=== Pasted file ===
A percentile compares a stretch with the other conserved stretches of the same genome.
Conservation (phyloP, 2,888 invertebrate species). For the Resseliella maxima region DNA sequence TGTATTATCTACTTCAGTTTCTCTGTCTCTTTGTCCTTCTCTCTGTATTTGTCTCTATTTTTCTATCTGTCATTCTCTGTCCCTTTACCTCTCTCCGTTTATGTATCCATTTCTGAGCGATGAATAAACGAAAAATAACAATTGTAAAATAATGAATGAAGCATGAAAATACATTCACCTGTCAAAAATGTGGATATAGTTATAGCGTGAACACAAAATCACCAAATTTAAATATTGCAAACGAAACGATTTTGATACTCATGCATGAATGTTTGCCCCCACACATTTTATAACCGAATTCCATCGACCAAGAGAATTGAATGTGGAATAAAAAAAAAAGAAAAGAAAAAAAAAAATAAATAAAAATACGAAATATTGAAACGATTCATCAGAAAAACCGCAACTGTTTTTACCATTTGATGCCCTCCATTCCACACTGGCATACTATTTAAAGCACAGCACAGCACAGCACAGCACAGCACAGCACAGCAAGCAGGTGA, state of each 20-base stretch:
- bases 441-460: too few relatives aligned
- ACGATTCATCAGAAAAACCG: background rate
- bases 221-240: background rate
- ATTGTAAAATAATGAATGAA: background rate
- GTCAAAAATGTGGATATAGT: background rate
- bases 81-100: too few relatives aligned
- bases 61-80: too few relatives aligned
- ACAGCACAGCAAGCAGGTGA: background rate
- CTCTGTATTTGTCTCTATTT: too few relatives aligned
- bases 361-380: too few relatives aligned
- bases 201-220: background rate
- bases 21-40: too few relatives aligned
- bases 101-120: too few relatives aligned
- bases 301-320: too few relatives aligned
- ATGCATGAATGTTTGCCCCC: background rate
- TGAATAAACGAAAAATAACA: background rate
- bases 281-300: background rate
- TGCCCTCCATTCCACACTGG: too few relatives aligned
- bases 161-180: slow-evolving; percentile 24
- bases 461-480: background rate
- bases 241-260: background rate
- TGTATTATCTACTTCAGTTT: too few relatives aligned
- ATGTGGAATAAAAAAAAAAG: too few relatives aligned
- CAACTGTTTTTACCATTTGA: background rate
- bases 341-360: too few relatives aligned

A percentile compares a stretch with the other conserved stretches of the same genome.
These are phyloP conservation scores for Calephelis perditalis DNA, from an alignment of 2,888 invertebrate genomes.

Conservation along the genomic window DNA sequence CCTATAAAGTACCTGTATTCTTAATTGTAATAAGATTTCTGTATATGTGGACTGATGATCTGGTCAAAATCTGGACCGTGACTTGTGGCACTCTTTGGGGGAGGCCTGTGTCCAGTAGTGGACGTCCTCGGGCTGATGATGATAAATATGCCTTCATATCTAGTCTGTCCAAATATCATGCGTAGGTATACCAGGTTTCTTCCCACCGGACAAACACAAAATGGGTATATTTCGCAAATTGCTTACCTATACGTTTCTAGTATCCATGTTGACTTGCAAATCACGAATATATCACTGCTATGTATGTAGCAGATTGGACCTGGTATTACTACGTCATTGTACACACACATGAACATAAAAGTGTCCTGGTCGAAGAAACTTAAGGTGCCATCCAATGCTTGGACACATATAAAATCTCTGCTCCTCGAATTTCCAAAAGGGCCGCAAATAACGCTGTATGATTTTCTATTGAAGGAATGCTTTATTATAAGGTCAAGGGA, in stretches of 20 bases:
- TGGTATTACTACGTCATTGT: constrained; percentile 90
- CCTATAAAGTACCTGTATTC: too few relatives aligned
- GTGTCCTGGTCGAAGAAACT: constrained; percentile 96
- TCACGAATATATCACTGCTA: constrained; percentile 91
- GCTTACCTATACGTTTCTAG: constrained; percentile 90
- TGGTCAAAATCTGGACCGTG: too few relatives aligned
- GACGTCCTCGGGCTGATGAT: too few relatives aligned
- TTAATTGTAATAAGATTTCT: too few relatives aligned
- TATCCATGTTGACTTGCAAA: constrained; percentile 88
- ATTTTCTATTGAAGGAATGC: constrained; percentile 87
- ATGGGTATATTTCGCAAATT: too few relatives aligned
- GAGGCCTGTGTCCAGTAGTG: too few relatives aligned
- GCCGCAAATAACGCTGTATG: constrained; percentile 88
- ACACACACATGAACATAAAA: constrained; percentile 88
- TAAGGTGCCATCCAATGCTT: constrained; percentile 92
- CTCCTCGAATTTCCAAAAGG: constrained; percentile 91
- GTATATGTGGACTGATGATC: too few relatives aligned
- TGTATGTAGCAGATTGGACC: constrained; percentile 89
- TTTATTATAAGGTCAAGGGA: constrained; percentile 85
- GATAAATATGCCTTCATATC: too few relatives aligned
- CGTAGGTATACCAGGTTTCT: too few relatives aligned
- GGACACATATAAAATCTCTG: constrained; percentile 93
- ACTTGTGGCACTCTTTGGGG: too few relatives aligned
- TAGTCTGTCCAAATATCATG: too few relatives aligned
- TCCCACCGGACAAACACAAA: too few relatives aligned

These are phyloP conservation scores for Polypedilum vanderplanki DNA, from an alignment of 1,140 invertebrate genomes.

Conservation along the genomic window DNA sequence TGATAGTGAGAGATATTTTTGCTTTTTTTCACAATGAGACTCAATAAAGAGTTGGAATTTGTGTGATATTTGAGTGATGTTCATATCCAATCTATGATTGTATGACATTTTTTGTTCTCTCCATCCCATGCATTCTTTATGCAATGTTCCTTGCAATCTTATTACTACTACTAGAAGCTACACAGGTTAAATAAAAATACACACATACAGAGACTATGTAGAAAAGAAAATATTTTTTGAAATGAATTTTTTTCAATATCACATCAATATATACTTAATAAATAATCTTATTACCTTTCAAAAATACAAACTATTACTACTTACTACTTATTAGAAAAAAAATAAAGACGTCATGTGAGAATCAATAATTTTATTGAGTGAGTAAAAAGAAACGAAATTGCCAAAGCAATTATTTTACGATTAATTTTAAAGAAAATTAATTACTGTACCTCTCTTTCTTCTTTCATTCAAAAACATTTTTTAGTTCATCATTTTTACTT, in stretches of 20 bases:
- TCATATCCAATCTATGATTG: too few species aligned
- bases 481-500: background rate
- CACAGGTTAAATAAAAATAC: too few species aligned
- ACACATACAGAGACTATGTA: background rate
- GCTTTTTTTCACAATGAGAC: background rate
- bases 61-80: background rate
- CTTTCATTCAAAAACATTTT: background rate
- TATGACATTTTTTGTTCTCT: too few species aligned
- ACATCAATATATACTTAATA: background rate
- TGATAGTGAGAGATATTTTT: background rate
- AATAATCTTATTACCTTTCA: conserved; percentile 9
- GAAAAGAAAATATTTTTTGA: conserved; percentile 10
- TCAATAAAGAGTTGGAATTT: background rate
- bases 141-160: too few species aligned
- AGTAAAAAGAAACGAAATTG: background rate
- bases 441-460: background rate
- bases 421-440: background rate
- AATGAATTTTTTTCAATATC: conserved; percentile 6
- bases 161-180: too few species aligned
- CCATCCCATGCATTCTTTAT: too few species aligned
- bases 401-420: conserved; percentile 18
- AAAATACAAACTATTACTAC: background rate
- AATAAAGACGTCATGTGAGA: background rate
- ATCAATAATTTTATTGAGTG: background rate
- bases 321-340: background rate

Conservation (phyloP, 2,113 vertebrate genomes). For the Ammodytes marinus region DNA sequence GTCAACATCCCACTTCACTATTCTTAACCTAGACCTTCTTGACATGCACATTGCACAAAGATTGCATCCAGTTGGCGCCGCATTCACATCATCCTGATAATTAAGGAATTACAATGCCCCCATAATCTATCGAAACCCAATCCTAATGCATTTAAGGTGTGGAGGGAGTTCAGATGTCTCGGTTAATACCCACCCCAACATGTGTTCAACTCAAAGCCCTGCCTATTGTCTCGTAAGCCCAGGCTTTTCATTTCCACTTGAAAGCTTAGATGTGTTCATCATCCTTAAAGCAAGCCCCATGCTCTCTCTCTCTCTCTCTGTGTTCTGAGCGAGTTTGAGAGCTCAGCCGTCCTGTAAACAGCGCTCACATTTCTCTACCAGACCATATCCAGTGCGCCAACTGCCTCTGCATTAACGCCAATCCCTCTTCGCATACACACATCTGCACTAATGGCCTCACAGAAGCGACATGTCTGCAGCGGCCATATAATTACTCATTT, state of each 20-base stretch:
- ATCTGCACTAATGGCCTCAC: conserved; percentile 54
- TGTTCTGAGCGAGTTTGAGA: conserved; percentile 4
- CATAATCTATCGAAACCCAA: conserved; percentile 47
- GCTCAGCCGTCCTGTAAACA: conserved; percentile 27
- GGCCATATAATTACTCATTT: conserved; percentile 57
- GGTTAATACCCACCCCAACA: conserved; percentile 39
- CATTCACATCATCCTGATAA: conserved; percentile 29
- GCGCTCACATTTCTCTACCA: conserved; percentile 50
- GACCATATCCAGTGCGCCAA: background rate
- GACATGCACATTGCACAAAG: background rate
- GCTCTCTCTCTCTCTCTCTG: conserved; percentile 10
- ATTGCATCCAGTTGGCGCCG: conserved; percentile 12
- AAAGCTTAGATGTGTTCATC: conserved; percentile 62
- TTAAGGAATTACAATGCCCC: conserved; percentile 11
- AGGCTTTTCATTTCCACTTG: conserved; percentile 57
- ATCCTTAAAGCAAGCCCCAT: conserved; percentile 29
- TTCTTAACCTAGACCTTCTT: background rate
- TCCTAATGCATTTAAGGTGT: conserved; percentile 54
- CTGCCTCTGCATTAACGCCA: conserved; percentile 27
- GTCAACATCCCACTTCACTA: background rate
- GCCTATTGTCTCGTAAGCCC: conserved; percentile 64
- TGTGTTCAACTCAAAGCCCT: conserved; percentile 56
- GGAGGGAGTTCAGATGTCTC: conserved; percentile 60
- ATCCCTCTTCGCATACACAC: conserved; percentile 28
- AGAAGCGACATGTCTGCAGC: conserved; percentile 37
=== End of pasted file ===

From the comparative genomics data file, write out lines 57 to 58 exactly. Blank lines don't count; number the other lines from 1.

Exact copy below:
Conservation along the genomic window DNA sequence TGATAGTGAGAGATATTTTTGCTTTTTTTCACAATGAGACTCAATAAAGAGTTGGAATTTGTGTGATATTTGAGTGATGTTCATATCCAATCTATGATTGTATGACATTTTTTGTTCTCTCCATCCCATGCATTCTTTATGCAATGTTCCTTGCAATCTTATTACTACTACTAGAAGCTACACAGGTTAAATAAAAATACACACATACAGAGACTATGTAGAAAAGAAAATATTTTTTGAAATGAATTTTTTTCAATATCACATCAATATATACTTAATAAATAATCTTATTACCTTTCAAAAATACAAACTATTACTACTTACTACTTATTAGAAAAAAAATAAAGACGTCATGTGAGAATCAATAATTTTATTGAGTGAGTAAAAAGAAACGAAATTGCCAAAGCAATTATTTTACGATTAATTTTAAAGAAAATTAATTACTGTACCTCTCTTTCTTCTTTCATTCAAAAACATTTTTTAGTTCATCATTTTTACTT, in stretches of 20 bases:
- TCATATCCAATCTATGATTG: too few species aligned